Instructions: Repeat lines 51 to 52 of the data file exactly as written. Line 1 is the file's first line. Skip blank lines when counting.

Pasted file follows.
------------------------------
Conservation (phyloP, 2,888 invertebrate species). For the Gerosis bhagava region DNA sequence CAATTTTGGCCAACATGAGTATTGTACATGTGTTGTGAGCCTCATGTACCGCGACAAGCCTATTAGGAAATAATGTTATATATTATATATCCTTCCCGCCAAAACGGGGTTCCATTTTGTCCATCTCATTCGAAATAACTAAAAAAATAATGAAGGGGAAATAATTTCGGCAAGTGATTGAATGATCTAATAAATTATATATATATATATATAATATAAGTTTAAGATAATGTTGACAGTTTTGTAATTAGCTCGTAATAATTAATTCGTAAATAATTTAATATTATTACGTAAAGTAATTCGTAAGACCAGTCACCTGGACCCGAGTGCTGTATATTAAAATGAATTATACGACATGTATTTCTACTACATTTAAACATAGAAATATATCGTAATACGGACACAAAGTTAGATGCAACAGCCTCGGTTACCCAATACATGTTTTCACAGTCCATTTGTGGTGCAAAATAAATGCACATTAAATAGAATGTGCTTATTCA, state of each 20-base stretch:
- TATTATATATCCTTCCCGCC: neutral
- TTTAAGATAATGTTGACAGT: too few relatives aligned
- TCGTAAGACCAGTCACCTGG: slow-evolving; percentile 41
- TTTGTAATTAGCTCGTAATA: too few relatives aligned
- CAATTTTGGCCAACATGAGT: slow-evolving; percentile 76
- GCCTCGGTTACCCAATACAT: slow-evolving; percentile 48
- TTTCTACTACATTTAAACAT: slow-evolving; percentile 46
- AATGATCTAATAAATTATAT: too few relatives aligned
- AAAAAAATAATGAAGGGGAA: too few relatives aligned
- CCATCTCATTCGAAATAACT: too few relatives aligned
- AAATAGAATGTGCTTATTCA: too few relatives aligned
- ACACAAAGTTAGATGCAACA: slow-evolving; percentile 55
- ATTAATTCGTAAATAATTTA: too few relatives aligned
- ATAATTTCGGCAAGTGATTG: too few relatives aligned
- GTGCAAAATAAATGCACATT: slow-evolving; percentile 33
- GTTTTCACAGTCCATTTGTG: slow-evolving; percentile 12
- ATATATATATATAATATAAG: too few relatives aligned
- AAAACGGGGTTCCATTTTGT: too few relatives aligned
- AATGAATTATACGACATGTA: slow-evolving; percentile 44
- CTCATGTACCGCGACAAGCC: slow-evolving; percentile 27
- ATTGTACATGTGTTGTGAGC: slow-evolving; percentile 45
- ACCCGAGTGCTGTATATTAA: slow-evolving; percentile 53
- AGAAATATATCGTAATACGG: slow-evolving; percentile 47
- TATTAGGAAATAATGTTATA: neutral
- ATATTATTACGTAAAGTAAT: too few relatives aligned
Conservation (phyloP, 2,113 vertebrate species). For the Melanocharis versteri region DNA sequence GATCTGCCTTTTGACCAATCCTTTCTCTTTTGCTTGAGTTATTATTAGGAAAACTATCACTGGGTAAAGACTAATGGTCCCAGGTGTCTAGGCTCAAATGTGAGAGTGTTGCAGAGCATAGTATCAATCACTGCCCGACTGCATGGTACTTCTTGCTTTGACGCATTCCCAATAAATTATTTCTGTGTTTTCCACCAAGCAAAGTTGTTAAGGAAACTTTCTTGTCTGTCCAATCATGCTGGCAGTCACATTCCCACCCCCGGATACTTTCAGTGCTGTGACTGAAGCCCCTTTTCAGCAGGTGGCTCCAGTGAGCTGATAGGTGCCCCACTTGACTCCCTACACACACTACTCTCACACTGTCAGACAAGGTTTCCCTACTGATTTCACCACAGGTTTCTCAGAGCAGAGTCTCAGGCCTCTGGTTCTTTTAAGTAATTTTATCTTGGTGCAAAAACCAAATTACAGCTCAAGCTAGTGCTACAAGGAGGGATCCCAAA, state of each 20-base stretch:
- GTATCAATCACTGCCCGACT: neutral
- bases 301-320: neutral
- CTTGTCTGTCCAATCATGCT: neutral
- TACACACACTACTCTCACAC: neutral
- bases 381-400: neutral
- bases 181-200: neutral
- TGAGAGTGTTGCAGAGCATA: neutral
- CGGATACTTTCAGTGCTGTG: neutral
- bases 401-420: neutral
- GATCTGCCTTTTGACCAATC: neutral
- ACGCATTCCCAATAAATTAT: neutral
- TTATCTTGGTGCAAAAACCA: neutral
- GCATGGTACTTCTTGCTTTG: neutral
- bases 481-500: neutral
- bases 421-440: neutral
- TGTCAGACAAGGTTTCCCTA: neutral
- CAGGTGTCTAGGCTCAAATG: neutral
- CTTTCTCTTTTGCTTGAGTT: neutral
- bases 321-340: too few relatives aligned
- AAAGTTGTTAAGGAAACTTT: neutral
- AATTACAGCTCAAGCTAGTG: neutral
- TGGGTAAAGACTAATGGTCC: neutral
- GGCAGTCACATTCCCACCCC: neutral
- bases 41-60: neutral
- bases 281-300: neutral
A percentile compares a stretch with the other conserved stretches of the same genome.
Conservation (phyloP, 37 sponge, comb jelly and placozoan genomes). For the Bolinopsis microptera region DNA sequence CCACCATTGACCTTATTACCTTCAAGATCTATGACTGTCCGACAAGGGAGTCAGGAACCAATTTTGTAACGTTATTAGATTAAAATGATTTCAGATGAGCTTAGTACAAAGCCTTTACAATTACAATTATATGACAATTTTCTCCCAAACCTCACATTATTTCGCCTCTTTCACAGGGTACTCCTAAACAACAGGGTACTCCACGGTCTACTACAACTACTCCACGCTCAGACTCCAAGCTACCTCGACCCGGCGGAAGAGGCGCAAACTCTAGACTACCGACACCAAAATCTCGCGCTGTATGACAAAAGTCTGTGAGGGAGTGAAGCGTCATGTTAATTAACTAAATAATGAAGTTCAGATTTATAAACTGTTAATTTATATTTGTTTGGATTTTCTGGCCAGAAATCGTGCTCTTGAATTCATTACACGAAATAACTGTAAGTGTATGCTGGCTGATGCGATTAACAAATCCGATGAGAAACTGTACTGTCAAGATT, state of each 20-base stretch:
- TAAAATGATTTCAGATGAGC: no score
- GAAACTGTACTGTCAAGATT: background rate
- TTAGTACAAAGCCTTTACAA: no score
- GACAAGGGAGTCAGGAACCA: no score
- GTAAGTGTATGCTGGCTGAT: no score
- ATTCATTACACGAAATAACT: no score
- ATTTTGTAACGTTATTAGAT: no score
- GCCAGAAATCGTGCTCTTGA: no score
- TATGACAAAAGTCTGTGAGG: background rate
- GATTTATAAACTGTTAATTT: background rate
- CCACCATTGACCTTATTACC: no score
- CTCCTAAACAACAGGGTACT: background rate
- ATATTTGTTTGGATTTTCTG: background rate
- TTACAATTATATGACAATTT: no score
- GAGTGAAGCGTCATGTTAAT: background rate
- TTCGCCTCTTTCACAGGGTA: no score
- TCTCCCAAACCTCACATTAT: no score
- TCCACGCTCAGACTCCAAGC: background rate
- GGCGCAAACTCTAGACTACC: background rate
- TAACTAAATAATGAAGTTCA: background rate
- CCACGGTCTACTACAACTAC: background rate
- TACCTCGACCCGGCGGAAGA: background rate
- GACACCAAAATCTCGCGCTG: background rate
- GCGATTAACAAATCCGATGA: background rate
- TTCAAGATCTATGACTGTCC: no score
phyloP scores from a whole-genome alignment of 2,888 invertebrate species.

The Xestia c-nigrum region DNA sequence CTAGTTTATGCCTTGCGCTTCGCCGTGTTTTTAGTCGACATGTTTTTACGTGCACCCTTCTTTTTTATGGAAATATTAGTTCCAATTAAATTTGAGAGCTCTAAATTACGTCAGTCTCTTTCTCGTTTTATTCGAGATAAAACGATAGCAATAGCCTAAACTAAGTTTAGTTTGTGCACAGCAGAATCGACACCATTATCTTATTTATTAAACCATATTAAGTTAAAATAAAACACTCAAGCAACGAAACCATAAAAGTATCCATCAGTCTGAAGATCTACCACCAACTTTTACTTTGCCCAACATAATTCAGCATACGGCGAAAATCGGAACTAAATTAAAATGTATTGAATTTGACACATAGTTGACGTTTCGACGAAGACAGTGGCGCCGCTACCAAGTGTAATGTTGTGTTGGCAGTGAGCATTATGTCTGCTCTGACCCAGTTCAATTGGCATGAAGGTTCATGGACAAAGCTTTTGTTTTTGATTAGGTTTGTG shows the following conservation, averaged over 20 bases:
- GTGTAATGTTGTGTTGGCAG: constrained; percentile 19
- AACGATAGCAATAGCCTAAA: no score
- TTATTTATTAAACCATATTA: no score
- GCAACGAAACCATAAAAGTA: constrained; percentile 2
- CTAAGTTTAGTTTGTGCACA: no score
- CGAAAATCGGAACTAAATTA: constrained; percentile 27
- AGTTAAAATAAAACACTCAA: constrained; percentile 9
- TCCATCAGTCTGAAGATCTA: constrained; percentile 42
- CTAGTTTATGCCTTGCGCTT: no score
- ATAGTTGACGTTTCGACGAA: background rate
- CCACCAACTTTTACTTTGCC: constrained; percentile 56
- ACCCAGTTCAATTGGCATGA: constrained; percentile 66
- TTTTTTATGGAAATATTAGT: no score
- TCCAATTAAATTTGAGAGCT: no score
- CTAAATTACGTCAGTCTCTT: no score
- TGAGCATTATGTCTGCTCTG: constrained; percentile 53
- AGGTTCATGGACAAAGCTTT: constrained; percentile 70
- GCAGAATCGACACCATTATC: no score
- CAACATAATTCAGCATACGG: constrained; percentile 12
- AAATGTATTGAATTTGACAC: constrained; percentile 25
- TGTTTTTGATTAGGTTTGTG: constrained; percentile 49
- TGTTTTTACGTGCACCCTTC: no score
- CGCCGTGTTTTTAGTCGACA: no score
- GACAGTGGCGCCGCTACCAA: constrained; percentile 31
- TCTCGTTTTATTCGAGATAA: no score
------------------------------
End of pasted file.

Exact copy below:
- bases 41-60: neutral
- bases 281-300: neutral